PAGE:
Dunn Slams Murphy for Stranding Children, Failing to Address School Bus Driver Shortage 

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Assemblywoman Aura Dunn
MORRIS COUNTY — There have been statewide business shutdowns, statewide Covid mandates, but no statewide solution to the school bus driver shortage that is affecting children’s constitutional right to access education, says Assemblywoman Aura Dunn.
Reports show school districts have been largely left to figure out the problem on their own, with some altering routes and schedules to accommodate the shortage or even offering parents as much as $1,000 to drive their kids to school. Other students have had to rely on public transportation, Uber and Lyft, or endure hours-long delays on school buses that are running.
“It’s appalling that parents and individual school districts are being forced to cobble together fixes for the school bus shortage while the Murphy administration barely acknowledges that there is even an issue. Other states have governors who have stepped up and figured it out and our children deserve the same,” Dunn (R-Morris) said.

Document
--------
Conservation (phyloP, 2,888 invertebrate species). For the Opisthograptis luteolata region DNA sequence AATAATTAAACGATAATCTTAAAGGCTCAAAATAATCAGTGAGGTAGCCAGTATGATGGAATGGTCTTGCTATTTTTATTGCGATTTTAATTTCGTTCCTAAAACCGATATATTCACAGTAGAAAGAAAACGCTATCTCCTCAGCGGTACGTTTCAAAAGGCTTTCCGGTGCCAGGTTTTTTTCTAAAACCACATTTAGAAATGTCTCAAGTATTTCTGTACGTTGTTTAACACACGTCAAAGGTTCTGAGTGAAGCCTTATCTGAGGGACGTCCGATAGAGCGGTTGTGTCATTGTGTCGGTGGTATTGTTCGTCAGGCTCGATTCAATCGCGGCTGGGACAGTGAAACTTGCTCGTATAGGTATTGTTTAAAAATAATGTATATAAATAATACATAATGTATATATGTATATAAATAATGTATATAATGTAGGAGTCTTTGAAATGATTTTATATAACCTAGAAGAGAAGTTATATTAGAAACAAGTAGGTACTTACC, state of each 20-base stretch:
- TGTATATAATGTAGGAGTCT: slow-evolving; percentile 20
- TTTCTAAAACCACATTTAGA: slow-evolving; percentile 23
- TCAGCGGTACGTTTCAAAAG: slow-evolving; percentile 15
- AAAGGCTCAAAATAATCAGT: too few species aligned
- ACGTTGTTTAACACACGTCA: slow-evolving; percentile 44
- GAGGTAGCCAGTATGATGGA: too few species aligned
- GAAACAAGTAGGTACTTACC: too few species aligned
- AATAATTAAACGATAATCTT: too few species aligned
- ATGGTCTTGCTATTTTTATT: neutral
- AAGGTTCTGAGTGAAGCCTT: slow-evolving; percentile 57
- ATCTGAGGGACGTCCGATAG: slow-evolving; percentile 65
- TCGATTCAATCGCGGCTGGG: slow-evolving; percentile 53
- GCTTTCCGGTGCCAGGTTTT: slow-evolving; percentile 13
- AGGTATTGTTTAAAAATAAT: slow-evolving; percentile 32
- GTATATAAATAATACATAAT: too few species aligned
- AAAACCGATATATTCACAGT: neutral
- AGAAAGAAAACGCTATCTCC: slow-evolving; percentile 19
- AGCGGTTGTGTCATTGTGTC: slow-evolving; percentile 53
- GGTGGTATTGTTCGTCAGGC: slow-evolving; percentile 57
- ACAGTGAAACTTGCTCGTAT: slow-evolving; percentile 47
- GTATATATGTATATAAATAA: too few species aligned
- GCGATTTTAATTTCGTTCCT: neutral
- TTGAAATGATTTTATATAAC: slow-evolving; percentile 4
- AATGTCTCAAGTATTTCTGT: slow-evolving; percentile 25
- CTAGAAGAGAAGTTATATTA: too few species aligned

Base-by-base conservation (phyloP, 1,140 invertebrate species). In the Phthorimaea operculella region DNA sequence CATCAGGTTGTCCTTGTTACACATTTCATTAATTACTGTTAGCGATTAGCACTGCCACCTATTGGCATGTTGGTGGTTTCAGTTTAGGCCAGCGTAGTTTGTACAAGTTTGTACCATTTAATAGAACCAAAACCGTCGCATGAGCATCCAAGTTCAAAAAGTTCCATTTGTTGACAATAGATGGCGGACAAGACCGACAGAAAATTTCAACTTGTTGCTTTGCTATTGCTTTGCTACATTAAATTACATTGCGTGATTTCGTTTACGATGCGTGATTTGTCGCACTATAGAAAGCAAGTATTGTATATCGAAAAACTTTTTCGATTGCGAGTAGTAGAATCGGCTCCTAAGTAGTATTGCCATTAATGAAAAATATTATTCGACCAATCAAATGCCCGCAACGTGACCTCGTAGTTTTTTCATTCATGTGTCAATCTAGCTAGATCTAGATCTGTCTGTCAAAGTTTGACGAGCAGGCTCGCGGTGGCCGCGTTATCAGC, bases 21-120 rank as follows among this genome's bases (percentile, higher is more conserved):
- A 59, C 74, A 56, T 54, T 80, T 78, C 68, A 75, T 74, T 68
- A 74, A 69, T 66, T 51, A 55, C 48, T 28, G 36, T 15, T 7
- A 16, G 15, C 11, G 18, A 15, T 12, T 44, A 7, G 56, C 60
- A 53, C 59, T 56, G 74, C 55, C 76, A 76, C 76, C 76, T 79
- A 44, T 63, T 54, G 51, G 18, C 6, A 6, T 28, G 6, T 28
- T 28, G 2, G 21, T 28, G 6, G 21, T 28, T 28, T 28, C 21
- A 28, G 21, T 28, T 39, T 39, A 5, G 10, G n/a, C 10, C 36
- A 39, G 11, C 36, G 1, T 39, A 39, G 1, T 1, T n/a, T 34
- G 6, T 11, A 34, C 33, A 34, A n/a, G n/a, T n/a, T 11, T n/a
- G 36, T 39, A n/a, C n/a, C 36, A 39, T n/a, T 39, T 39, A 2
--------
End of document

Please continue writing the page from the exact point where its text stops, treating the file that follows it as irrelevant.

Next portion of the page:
In Massachusetts, Gov. Charlie Baker activated the National Guard to drive school buses, while New York Gov. Kathy Hochul and Maryland Gov. Larry Hogan are working on streamlining the process to secure a commercial driver’s license and schedule an appointment at the motor vehicle agency.
“There was plenty of time to plan for this, but we know from prior experience that the Motor Vehicle Commission doesn’t think ahead,” Dunn said.
Following the months-long government-mandated shutdown to slow the spread of the coronavirus, drivers were met with long lines and excessive wait times at reopened MVC agencies.
“This is a safety and accessibility issue that needs to be immediately addressed,” Dunn added. “Children in Paterson and Camden are being forced out of the classrooms and back into remote learning because they can’t get to school. It’s unacceptable. I am asking the governor, the Department of Education, and the MVC to put a plan into action to remedy the situation.”
Aside from saying “all options are on the table” at his weekly coronavirus briefing, Murphy has avoided stating specific measures to address the school bus driver shortage.